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Exploring Ethical Issues When Using Visual Tools in Educational Research

  • Doria Daniels
Part of the Social Indicators Research Series book series (SINS, volume 34)

Abstract

In the visual as well as word-orientated world that the qualitative researcher increasingly finds herself in, a critical stance about ethics and its relation to qualitative data-gathering methods is long overdue. The growing popularity of technology and the user-friendliness of cameras and videos have led to an increase in the use of visual-oriented tools. Consequentially, critical reflection by the researcher about what is ethical, and what is right in the behaviour of researchers when collecting and using visual images in educational research, is needed. Due to qualitative research not being associated with physical manipulation or intrusive measures, an assumption could be perpetuated that its processes pose no or minimal risks to participants. However, witnessing how identifiable visuals of vulnerable populations are being shown during dissemination of findings in the public domain, has led me to question the ethics of such practices. In a world of litigation, defamation of character and misrepresentation, educational researchers have to be knowledgeable about ethical concerns that are raised about trust within the research relationship and the rights of those who are depicted in the photographs. This chapter provides an overview of the merits of visual-oriented tools in research contexts where the researcher has to cross into an unfamiliar culture, ethnicity and language. It follows with the ethics concerns that should guide the decisions of using visual data methods in research. Lastly, the author reflects on the ethical challenges that researchers face when analysing visual data.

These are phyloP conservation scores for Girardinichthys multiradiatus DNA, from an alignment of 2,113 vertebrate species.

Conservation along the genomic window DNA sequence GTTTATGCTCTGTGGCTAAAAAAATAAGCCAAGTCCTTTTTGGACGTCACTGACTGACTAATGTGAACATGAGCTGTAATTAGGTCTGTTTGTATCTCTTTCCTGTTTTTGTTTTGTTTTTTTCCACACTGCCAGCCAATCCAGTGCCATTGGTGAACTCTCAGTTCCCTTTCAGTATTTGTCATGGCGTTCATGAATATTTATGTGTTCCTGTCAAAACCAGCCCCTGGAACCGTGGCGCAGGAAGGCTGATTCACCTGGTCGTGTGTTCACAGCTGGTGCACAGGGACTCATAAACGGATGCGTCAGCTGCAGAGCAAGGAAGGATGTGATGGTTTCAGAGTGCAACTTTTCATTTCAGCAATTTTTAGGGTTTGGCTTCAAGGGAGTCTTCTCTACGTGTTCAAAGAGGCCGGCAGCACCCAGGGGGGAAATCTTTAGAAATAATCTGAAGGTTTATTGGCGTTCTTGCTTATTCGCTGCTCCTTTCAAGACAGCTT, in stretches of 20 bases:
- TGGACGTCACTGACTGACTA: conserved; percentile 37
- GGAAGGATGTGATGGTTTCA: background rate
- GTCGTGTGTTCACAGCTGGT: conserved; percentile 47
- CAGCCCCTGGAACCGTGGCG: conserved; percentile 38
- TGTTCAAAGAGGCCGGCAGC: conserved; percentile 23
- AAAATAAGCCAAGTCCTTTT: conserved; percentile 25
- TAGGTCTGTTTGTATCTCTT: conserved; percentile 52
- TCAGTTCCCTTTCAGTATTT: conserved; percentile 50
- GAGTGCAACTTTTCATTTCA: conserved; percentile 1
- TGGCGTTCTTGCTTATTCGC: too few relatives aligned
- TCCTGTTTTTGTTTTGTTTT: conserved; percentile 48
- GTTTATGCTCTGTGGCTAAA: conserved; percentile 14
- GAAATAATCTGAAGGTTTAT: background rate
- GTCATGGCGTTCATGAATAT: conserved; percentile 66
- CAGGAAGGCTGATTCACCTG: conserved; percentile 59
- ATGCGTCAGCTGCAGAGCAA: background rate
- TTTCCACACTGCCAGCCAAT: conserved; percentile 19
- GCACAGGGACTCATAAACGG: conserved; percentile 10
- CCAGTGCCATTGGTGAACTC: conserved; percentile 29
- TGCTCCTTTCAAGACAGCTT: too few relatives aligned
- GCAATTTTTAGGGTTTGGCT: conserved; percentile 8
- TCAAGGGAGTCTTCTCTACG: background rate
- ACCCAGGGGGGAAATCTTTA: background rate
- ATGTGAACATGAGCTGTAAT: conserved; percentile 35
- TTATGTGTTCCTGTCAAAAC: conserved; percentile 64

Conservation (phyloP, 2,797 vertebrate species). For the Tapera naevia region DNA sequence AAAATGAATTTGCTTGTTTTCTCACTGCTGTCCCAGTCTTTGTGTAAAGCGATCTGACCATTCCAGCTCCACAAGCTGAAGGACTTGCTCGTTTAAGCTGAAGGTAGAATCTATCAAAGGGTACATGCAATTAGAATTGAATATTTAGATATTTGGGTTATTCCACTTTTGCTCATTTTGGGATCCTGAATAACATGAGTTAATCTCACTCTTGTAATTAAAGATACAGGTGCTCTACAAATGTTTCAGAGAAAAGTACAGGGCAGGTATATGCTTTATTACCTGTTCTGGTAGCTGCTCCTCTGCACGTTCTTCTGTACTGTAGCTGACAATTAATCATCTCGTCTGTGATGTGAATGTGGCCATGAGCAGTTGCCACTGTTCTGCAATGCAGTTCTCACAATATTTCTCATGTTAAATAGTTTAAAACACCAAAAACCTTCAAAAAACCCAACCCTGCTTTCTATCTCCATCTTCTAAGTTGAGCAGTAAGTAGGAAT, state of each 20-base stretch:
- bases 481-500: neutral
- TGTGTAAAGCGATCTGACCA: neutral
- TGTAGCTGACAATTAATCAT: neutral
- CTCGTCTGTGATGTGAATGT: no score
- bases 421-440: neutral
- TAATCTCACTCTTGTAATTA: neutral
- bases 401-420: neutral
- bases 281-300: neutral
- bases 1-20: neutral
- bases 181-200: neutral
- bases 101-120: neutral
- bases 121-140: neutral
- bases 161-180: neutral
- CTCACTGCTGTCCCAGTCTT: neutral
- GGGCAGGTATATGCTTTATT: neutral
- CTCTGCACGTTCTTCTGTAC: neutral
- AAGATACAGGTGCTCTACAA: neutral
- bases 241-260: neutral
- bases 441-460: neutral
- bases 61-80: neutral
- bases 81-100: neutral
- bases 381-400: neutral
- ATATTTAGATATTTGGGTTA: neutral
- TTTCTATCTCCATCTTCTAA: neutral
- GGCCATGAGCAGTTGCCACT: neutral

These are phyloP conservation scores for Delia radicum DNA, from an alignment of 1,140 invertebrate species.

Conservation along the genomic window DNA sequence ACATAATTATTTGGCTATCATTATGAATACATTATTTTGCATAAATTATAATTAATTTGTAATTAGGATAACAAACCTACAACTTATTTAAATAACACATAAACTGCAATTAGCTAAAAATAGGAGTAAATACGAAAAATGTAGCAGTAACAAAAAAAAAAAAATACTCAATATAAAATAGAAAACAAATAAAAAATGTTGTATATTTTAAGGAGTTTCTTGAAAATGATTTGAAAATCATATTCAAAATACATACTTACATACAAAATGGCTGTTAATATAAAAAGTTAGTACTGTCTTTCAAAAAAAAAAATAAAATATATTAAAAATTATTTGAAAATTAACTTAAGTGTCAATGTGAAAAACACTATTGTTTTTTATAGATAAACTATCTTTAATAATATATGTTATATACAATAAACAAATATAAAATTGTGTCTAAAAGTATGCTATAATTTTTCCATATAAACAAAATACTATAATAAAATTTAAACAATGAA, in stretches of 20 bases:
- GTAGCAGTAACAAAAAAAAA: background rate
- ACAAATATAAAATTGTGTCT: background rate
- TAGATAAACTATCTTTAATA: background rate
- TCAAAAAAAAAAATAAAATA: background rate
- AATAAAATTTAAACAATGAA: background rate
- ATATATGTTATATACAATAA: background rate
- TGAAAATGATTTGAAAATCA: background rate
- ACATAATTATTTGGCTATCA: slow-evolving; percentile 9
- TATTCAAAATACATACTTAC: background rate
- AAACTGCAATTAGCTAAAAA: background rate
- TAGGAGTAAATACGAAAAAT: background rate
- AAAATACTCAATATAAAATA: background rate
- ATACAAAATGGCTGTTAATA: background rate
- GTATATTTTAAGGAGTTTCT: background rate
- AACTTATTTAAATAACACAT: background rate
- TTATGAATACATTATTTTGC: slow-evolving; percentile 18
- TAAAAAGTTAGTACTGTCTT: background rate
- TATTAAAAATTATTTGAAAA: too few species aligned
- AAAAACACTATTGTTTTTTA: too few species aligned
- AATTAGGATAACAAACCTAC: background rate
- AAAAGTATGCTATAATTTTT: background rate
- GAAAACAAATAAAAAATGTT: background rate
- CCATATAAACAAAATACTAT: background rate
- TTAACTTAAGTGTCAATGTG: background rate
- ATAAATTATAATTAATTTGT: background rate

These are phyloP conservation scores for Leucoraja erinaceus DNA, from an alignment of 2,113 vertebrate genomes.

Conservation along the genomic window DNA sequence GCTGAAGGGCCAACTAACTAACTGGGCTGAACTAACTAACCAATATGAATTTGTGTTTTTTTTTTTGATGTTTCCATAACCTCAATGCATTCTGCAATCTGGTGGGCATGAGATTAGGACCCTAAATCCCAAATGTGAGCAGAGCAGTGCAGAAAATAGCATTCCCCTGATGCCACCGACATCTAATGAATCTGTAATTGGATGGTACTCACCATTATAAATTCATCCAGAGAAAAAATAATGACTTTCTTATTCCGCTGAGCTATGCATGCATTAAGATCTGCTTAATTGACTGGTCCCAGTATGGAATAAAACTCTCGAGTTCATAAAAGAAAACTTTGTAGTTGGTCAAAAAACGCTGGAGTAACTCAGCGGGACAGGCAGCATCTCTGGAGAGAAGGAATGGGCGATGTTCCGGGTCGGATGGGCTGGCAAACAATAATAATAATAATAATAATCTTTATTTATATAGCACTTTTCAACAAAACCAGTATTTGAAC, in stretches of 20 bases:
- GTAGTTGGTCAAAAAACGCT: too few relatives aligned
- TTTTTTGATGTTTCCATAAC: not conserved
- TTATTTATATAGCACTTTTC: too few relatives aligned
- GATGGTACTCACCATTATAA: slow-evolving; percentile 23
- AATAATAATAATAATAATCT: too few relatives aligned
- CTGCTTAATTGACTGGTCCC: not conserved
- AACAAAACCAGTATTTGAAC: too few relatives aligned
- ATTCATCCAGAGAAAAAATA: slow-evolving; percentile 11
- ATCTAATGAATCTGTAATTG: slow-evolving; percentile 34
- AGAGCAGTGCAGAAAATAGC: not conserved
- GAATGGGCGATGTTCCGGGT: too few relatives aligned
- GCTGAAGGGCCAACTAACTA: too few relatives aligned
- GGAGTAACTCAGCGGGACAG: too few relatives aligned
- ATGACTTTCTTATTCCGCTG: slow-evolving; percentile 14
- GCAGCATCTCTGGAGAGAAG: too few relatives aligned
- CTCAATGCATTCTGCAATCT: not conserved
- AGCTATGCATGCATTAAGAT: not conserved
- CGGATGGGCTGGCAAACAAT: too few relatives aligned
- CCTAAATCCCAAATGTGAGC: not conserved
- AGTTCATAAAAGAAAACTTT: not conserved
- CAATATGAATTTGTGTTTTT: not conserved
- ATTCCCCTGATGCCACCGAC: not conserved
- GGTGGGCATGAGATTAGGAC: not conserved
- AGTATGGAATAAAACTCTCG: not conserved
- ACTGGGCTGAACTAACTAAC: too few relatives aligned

Ethical issue and practice Visual research method Educational research Critical reflection Risk to participant Right of participant Informed consent Participatory photography 

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Copyright information

© Springer Science + Business Media B.V 2008

Authors and Affiliations

  • Doria Daniels
    • 1
  1. 1.Department of Educational Psychology, Faculty of EducationUniversity of StellenboschMatielandSouth Africa

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